Scholarship Report: Courtney Wyant – ALA Conference 2018

Event: American Library Association (ALA) Annual Conference – New Orleans, LA – June 20-26, 2018

Attendee: Courtney Wyant – Adult Services Librarian, Austin Public Library


How does attending this event relate to your current role in your library?

ALA Conference 2018 was an amazing experience for myself to attend.  I feel the ALA conference was very relevant to my work as an Adult Services Librarian in a Public Library setting.  The first workshop I attend was the “Libraries Transforming Communities: Dialogue and Deliberation” this was a very useful pre-conference that helped me to build a program using the Conversation Café Model.  This program will be very important in starting a program for adults in my community.  I would also like to use it to find more partnership in my community to work with.  The overall idea of a Conversation Café is to pick a topic of discussion and use it to bring in opinions from each participant in a neutral and respective manner.  Then as those conversations deepen on issues you could build upon that with book clubs, film clubs and special events on that topic.  Overall the whole conference was very accurate and relevant to my job with information on civic engagement and social justice challenges that every community faces in America.  It was so refreshing to see librarians in the field coming up with program ideas and resources to meet the challenges of racism and sexual biases in their communities.

What was your favorite session you attended and why?

The “Public Libraries: Leading Communities in Family Engagement” was very useful since I would like to start to offer family friendly programs.  Family programming is very important for a community because it helps to create relationships throughout the community.  The 4 R’s of family program involve the library to Reach Out: Libraries reach out to families to promote the programs, collections, and services that are vital in a knowledge economy; Raise Up: Libraries elevate family views and voices in how library programs and services are developed and carried out; Reinforce: Libraries guide and model the specific actions that family members can take to support learning, reaffirming families’ important roles and strengthening feelings of efficacy; Relate: Libraries offer opportunities for families to build peer-to-peer relationships, social networks and parent-child relationships; Reimagine: Libraries are expanding their community partnerships; combining resources and extending their range; improving children’s and families’ well-being; and linking to new learning opportunities.  The library is an important place to build family programming because nationally we are the best organizations to provided equitable learning opportunities for families living in poverty.  Some great program ideas discussed were: Dolly Parton’s Imagination Library and partnership with school systems helped to uniform reading for children before school begins, Petite Picasso Programs art for children and families, Digital Learning Night for all members of the family, Multi-language story times, and Home School connection groups.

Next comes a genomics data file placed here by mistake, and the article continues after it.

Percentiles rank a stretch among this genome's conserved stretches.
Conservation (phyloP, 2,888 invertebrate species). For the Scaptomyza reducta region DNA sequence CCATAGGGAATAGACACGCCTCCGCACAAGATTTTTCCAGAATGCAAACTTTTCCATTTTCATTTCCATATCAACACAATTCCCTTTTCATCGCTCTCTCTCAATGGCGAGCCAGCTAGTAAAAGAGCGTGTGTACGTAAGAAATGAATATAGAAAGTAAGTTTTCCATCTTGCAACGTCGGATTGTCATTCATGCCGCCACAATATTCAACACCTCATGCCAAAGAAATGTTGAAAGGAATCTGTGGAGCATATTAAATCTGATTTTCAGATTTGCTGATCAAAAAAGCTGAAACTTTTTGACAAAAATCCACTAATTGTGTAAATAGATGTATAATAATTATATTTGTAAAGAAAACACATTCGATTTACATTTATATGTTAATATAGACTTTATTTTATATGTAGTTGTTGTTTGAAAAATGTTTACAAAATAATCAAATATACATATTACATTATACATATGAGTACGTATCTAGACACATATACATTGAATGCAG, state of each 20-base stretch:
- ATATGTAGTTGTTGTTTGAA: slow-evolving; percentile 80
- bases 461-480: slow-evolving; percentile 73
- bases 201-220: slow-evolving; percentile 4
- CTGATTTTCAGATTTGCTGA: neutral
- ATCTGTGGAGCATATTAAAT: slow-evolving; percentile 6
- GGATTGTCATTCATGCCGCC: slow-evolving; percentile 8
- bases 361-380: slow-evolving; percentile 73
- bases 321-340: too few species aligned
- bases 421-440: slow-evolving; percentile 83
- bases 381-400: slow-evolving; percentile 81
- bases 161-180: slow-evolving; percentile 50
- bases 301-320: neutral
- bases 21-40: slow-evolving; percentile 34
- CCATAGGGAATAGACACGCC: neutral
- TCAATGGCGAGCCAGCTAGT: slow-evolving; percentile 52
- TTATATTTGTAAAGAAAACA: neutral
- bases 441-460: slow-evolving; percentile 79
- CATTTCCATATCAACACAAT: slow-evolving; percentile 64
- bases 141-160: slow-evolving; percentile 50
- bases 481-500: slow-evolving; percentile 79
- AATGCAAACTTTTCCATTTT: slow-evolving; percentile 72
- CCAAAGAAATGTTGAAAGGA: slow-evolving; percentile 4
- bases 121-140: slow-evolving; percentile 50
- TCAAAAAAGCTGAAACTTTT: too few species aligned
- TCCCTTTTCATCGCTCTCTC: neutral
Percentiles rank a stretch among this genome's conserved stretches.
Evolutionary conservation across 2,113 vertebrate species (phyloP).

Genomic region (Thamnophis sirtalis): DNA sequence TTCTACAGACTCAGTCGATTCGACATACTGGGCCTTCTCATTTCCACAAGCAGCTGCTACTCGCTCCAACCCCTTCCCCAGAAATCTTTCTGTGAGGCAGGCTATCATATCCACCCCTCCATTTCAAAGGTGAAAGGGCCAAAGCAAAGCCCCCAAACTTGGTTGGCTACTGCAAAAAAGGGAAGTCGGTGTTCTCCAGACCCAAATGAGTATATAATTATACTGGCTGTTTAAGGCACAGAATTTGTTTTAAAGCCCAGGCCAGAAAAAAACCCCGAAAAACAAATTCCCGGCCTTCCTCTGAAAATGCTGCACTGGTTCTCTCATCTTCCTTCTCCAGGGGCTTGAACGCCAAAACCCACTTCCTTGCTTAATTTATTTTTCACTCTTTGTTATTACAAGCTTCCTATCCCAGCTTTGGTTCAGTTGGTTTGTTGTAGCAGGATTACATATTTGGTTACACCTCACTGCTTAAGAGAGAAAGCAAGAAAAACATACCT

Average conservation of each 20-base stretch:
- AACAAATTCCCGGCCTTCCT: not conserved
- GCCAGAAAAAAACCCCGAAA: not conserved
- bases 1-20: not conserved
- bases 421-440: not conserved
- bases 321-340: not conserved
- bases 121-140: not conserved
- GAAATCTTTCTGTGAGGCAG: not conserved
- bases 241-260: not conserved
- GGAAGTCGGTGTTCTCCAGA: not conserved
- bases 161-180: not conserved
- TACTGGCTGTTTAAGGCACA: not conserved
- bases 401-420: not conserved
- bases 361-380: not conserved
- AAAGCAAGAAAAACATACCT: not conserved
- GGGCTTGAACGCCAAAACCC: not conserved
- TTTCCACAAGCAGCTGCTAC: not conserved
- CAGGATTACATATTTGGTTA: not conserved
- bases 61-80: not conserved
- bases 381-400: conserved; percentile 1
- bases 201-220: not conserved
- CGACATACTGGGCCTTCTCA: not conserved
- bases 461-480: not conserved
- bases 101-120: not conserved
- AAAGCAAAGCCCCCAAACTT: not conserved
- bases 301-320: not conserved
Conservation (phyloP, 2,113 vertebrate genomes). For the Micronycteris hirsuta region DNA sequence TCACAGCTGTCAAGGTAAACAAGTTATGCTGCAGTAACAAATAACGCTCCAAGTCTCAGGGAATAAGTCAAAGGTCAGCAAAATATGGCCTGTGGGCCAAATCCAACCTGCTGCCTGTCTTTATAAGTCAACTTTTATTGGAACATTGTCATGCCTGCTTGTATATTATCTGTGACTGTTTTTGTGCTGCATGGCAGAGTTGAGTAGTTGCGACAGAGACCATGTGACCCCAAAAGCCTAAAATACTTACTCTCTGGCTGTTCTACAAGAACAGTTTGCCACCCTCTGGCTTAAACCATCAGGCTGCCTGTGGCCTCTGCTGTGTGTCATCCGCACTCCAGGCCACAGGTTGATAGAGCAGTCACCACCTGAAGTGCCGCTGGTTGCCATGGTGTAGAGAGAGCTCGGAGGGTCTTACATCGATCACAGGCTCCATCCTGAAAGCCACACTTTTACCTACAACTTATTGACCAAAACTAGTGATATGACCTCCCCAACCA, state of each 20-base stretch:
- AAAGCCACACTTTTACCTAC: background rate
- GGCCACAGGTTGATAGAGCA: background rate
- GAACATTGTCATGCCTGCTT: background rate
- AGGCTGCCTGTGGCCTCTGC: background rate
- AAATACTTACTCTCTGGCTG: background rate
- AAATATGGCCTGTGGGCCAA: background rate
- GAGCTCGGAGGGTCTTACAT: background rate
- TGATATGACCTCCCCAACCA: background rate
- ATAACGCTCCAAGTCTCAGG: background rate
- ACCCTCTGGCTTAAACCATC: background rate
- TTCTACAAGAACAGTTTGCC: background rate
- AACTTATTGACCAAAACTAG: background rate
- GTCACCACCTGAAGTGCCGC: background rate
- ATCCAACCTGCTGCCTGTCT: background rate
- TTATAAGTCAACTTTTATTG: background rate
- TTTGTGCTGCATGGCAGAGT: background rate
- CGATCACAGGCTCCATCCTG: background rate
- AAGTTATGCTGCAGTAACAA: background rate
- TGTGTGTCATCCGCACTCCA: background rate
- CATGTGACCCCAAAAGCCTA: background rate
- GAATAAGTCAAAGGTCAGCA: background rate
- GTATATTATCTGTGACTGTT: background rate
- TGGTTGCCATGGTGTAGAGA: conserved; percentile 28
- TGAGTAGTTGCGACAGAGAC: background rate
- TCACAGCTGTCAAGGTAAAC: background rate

Would you recommend this event to others and why?

Yes, I would recommend attending ALA.  As a participant I learned about many ways to develop my professional role in my library and to better serve my patrons and wider community.  I had many workshops that included a range of discussion about the changing role of the library and the library can stay relevant while reflecting societal trends.  The biggest take away for me was the focus on mental health, inequality, & human rights that librarians face every day to help their patrons.  The informal conversations with my peers were also amazing to see the types of libraries they serve and idea sharing while networking.  The most inspiring person I met was a librarian in the Conversation Café workshop that works for a library that is located on the border of Arizona and Mexico where tensions have risen and trying to have a conversation with her community is so sensitive that sometimes leads to violence.  The best part of attending ALA was utilizing this community of librarians to creatively resolve library issues that are affecting us all.